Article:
Texas A&M AgriLife’s Protein Chemistry Lab, or PCL, was named No. 1 Top Performer for Protein Engineering, Productions and Characterization labs by Science Exchange. Ranking No. 1 out of 526 protein labs, the PCL has over 160 completed projects through the platform, with 100% success.
The PCL, a core resource facility within Texas A&M University’s College of Agriculture and Life Sciences Department of Biochemistry and Biophysics, operates as a fee-for-service facility that provides support in advanced protein chemistry and proteomics research throughout the Texas A&M University System.
Science Exchange acts as a global one-stop shop for laboratory services, where scientists can locate labs that provide the specific analysis needed for their project. Through the Exchange, scientists and corporations have an opportunity to connect, innovate and collaborate widely in an effort to make new discoveries.
The laboratory accepts samples on a first-come, first-served basis from faculty, scientists and students of Texas A&M, other educational institutions and industrial scientists. It provides state-of-the-art instrumentation, systems, software, technical expertise and training for the application of modern molecular biological technologies.
Lawrence Dangott, Ph.D., Texas A&M AgriLife Research senior research scientist and director of the PCL, launched the lab 23 years ago, and its services have remained uninterrupted since the lab’s inception.
“The lab provides instrumentation that scientists may not want to buy on their own – because the instruments are specialized – or their project requires sophisticated analyses that they may not know how to do,” Dangott said. “The university funds the centralized resource that provides the instrumentation and highly trained, professional scientists to run them.”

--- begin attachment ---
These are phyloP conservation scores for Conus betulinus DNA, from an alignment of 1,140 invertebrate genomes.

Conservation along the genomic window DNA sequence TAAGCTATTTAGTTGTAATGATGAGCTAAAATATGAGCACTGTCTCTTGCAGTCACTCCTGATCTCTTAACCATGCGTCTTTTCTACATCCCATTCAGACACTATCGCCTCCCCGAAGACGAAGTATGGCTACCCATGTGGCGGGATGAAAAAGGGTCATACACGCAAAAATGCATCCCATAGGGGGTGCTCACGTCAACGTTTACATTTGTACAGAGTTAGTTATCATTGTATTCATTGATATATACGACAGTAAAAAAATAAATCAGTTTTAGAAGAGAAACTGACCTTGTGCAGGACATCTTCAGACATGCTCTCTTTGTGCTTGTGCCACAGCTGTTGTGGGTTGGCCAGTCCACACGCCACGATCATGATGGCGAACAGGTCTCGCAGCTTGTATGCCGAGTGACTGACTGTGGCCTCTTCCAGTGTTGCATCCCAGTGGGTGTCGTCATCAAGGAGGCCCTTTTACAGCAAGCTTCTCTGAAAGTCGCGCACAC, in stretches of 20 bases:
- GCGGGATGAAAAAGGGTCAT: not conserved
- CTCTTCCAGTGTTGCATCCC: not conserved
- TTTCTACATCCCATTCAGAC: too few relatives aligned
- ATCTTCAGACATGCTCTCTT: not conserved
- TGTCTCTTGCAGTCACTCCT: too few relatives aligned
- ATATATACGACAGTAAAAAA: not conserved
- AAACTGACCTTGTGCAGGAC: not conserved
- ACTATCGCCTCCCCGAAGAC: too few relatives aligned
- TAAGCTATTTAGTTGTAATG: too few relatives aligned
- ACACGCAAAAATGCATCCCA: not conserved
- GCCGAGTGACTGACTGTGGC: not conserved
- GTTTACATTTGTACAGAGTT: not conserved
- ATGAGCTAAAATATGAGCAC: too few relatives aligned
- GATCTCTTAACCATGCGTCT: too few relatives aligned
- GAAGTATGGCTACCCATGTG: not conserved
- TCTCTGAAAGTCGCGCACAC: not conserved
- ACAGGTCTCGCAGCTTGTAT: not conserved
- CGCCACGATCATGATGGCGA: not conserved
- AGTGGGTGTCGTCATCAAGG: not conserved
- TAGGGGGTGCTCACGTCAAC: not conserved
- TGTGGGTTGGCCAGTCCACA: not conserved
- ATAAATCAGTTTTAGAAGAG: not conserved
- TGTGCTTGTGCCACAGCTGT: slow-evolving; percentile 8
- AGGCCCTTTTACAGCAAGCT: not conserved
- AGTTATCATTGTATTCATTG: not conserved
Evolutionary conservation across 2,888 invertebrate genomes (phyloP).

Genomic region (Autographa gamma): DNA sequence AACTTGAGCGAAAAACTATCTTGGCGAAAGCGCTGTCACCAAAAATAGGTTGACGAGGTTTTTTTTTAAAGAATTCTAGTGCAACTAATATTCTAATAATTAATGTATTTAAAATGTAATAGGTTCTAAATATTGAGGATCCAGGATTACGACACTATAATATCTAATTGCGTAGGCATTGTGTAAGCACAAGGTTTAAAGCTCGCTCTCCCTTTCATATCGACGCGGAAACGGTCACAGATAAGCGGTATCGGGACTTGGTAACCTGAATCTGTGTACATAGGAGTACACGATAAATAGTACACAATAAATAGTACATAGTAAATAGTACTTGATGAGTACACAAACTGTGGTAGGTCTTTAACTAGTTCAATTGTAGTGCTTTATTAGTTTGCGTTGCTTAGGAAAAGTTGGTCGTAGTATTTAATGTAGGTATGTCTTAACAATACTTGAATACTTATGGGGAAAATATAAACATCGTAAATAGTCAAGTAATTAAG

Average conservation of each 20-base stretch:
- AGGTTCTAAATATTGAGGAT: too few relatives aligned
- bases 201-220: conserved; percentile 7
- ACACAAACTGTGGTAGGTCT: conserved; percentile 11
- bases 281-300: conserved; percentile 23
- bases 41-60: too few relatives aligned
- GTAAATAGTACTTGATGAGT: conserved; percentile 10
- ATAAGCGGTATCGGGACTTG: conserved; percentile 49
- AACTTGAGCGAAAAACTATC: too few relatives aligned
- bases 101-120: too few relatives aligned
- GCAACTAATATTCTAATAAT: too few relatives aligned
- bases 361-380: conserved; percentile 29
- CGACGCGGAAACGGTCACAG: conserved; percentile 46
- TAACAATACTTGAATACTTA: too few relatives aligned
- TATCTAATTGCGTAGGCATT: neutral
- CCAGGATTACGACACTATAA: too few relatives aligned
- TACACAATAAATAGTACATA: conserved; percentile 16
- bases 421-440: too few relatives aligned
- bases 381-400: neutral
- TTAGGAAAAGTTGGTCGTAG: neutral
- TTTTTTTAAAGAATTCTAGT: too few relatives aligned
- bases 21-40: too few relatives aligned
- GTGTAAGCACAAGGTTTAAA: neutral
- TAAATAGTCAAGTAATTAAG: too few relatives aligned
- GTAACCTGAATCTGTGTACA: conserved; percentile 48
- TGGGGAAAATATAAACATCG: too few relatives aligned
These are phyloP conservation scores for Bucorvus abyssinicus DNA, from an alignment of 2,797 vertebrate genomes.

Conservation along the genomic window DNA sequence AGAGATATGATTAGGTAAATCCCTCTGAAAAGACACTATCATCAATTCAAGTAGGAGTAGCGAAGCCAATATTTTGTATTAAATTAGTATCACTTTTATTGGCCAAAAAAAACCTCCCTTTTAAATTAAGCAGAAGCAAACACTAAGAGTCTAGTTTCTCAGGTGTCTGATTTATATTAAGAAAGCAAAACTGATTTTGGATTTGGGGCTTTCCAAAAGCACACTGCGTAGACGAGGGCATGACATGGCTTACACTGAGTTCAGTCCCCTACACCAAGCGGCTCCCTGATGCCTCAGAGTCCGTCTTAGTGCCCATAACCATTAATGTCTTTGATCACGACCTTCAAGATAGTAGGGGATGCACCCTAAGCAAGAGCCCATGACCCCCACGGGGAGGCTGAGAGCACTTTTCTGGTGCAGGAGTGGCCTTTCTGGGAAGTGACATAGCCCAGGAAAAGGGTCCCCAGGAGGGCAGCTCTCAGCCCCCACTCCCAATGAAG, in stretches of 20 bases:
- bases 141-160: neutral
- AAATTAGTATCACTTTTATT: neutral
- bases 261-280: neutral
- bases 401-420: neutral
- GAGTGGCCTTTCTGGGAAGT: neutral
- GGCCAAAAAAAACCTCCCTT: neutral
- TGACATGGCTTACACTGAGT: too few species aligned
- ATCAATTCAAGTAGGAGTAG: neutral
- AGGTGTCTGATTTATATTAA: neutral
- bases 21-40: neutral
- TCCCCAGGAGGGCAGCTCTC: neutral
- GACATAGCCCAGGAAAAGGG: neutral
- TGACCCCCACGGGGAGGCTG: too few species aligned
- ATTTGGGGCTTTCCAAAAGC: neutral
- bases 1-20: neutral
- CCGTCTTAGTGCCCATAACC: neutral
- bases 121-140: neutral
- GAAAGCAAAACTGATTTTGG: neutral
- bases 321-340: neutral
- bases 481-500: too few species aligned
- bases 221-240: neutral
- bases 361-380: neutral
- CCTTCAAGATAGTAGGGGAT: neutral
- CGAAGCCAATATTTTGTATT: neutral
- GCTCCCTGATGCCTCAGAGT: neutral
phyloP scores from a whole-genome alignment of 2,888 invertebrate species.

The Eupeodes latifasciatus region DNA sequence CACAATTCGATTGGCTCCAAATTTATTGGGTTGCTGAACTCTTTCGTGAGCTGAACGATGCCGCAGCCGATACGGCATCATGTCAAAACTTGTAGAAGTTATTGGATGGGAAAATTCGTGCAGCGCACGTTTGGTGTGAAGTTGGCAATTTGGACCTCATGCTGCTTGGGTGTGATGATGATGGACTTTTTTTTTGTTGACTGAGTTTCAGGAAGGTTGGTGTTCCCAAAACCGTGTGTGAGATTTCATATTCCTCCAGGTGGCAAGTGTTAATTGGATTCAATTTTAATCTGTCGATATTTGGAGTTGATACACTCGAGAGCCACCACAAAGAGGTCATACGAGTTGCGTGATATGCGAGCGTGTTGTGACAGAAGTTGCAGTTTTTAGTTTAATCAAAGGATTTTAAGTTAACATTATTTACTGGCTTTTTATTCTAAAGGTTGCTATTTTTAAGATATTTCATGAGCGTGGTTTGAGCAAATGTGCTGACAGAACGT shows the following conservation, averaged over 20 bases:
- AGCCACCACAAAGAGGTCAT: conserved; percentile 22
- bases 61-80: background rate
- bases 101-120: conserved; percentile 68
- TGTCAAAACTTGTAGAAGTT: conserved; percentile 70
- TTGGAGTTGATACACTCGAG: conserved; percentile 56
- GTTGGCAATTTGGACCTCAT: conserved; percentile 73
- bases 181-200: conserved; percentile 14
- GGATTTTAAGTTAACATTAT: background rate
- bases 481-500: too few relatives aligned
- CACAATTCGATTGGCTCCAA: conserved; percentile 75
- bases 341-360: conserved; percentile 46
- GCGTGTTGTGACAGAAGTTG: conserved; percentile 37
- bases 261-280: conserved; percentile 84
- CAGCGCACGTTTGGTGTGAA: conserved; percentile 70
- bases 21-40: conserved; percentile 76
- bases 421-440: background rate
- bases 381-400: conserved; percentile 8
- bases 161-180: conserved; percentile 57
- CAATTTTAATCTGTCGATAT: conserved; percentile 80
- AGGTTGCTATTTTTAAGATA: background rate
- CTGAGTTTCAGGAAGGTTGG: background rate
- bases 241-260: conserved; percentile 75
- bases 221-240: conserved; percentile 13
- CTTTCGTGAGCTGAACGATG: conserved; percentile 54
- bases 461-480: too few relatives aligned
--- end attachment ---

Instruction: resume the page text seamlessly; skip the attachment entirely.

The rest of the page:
Dangott said the non-profit enterprise promotes Texas A&M research and provides services for fees to cover operational costs.
Part of the PCL’s mission is to keep abreast of technological advances in protein chemistry and proteomics. In coordination with a user committee comprised of faculty-users of the lab, the facility tries to respond to the wishes of the faculty and users but also remains in the know on new developments that may be of use to faculty. Remaining at the forefront lends the PCL the opportunity to offer cutting-edge technology to its users and ultimately, a first-class usage opportunity.
“A great deal of our success stems from close relationships with our user committee and faculty-users and communicating with them to understand their needs so we can best advise them,” Dangott said.
“The relationship with Science Exchange started about 10 years ago in an effort to expand our impact on the larger scientific community,” he explained.
He said although the primary mission is to help Texas A&M scientists, the PCL also offers services to scientists outside of Texas A&M, both academic and commercial, through the relationship with Science Exchange.
“Through Science Exchange, we have expanded not only the lab’s visibility but also that of Texas A&M University,” he said. “And from that, we have met and satisfied many colleagues, collaborators and clients internationally and added to the university’s already excellent reputation as a research institution.”